© 2006-2015 Bob Hackett, Sander Kingsepp and Peter Cundall
26 May 1944:
Osaka. Laid down at Hitachi Zosen’s Sakurajima shipyard.
15 August 1944:
Launched and named KUME.
25 September 1944:
Completed and registered in the Kure Naval District. LtCdr Nihei Kou is the Commanding Officer. Assigned to the Kure Guard Unit. Begins training and workup.
2 November 1944:
3 November 1944:
At 1500 arrives at Sasebo.
4 November 1944:
Assigned to the Grand Escort Command's First Surface Escort Division.
7 November 1944:
At about 2300 departs Sasebo.
8 November 1944:
Arrives at Moji.
9 November 1944:
Departs Moji escorting escort carrier SHINYO. Later that day returns to Moji.
13 November 1944:
At 0945 departs Moji with ETOROFU and TSUSHIMA and at 1700 arrives at Imari Wan.
14 November 1944:
At 0600 KUME departs Imari Bay for Singapore with escort carrier SHINYO, destroyer KASHI, Eighth Escort Convoy’s flagship kaibokan ETOROFU and kaibokan TSUSHIMA, DAITO, and SHONAN and CD-61 escorting convoy HI-81 consisting of SHINSHU, KIBITSU, AKITSU, MIRI, ARITA, HASHIDATE, KIYOKAWA, MAYASAN, OTOWASAN and TAIHO MARUs. The convoy carries about 4,500 men of the IJA’s 23rd Infantry Division being deployed to the Philippines. HI-81 makes an overnight stop off Goto Island, Japan.
15 November 1944:
At 0620 departs Goto Island. At 1156, LtCdr (later Rear Admiral) Charles E. Loughlin's (USNA ’33) USS QUEENFISH (SS-393) fires four stern torpedoes and get two hits on AKITSU MARU loaded with the 23rd Division’s artillery and men of Hq, 64th Infantry Regiment, 1st and 2nd Battalions, 64th Inf, 1st Company, 2nd Battalion 72nd Infantry Regiment, 1st Company, 23rd Engineers and about 500 horses. AKITSU MARU carries also non-divisional units and the IJA’s 20th Sea Raiding Battalion with 104 “Maru-ni” explosive motor boats (EMB). Her flight and hangar decks are fully loaded with aircraft also intended for the Philippines. One of the torpedoes sets off AKITSU MARU’s aft magazine holding depth charges to be carried by the “Maru-ni” EMB suicide boats aboard. Induced explosions shatter the aft portion of the ship. As the seas hit her boilers, they explode. In three minutes, she capsizes to port and sinks at 33-17N, 32-00E taking down 67 crewmen, 140 gunners and 2,093 men of the IJA's 64th Infantry Regiment, including the commander, and other units aboard. Over the next twenty-four hours, the escorts rescue 310 survivors.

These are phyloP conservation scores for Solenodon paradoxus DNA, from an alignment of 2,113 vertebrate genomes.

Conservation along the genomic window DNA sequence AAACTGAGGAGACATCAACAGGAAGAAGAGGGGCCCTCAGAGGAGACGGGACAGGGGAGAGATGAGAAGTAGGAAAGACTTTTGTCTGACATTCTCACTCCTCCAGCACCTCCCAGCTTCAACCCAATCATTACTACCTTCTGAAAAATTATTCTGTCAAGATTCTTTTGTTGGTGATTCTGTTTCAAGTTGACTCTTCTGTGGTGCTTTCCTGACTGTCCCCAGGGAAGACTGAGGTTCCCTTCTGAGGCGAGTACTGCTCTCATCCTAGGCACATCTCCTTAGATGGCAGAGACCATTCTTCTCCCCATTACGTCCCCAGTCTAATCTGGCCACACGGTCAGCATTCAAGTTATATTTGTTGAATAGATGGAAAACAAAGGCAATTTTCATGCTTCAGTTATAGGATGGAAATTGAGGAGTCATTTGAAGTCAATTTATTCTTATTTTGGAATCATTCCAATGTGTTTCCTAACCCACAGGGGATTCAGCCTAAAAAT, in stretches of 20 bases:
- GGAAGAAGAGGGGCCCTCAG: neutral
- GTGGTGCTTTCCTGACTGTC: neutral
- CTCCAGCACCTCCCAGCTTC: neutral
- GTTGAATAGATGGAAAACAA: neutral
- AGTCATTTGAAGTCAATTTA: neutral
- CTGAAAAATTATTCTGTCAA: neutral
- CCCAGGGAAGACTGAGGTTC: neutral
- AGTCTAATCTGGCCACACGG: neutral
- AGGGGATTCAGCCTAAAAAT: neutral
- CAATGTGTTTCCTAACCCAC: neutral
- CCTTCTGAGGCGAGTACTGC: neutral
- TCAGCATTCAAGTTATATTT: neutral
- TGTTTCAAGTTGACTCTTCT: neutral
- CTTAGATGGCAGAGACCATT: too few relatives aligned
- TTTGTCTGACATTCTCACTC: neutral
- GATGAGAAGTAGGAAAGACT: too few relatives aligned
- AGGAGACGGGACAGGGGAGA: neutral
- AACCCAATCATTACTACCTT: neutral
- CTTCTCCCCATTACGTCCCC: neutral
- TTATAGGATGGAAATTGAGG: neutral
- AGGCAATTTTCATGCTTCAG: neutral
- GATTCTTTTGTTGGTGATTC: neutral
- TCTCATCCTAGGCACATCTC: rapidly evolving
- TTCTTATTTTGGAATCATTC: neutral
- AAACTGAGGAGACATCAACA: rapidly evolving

KUME, DAITO, ETOROFU and TSUSHIMA arrive at Komun Is (Kobun To).
16 November 1944:
At 1200 the escorts departs Komun Is. At 1600 convoy HI-81 anchors off Korea, near Chinto To (Strange Island).
17 November 1944:
At 0800, HI-81 departs Chinto To (Strange Island) for the Ssu Chiao Shan (in Shushan Islands) near Shanghai. At 1815, LtCdr Evan T. Shepard's (USNA ’35) USS PICUDA (SS-382) torpedoes and sinks MAYASAN MARU with the loss of 56 crewmen, 194 gunners and 3,187 troops of the 4,500 men and 204 horses of IJA’s 23rd Division she was carrying. All “Maru-ni” explosive motor boats (EMB) of the IJA's 24th Sea Raiding Battalion are also lost. The escorts rescue about 1,300 men.
At 2002, kaibokan ETOROFU asks for rescue of MAYASAN MARU at 33-17N 124-45E.
At 2040, kaibokan SHONAN claims sinking a sub at 33-10N 124-40E after detecting the sub 3 miles west of the 1815 MAYASAN MARU disaster at 33-17N, 124-45E. SHONAN reports searching with DAITO. 30 depth charges are expended.
At 2303, Cdr (later Captain) Gordon W. Underwood’s (USNA ’32) USS SPADEFISH (SS-411) torpedoes and sinks SHINYO at 32-59N, 123-38E. Rear Admiral (Vice Admiral, posthumously) Ishii Shizue (39) (former CO of CHUYO) and 1,130 officers and men are lost. Escort destroyer KASHI and kaibokan SHONAN counter-attack, but with uncertain results.
18 November 1944:
At 0220, CD-61 is ordered to locate and assist SHINYO. At 0315, TSUSHIMA drops 15 depth-charges on a submarine, At 0426, based on fuel oil and other debris, TSUSHIMA reports a sinking. At 0800, Rear Admiral Sato Tsutomu (40), aboard ETOROFU, orders TSUSHIMA to proceed to the scene and take about 200 SHINYO’s survivors aboard. At 1600, HI-81 arrives off Ssu Chiao Shan (Raffles Island), E of Shanghai, and awaits the rescue escorts to rejoin the convoy.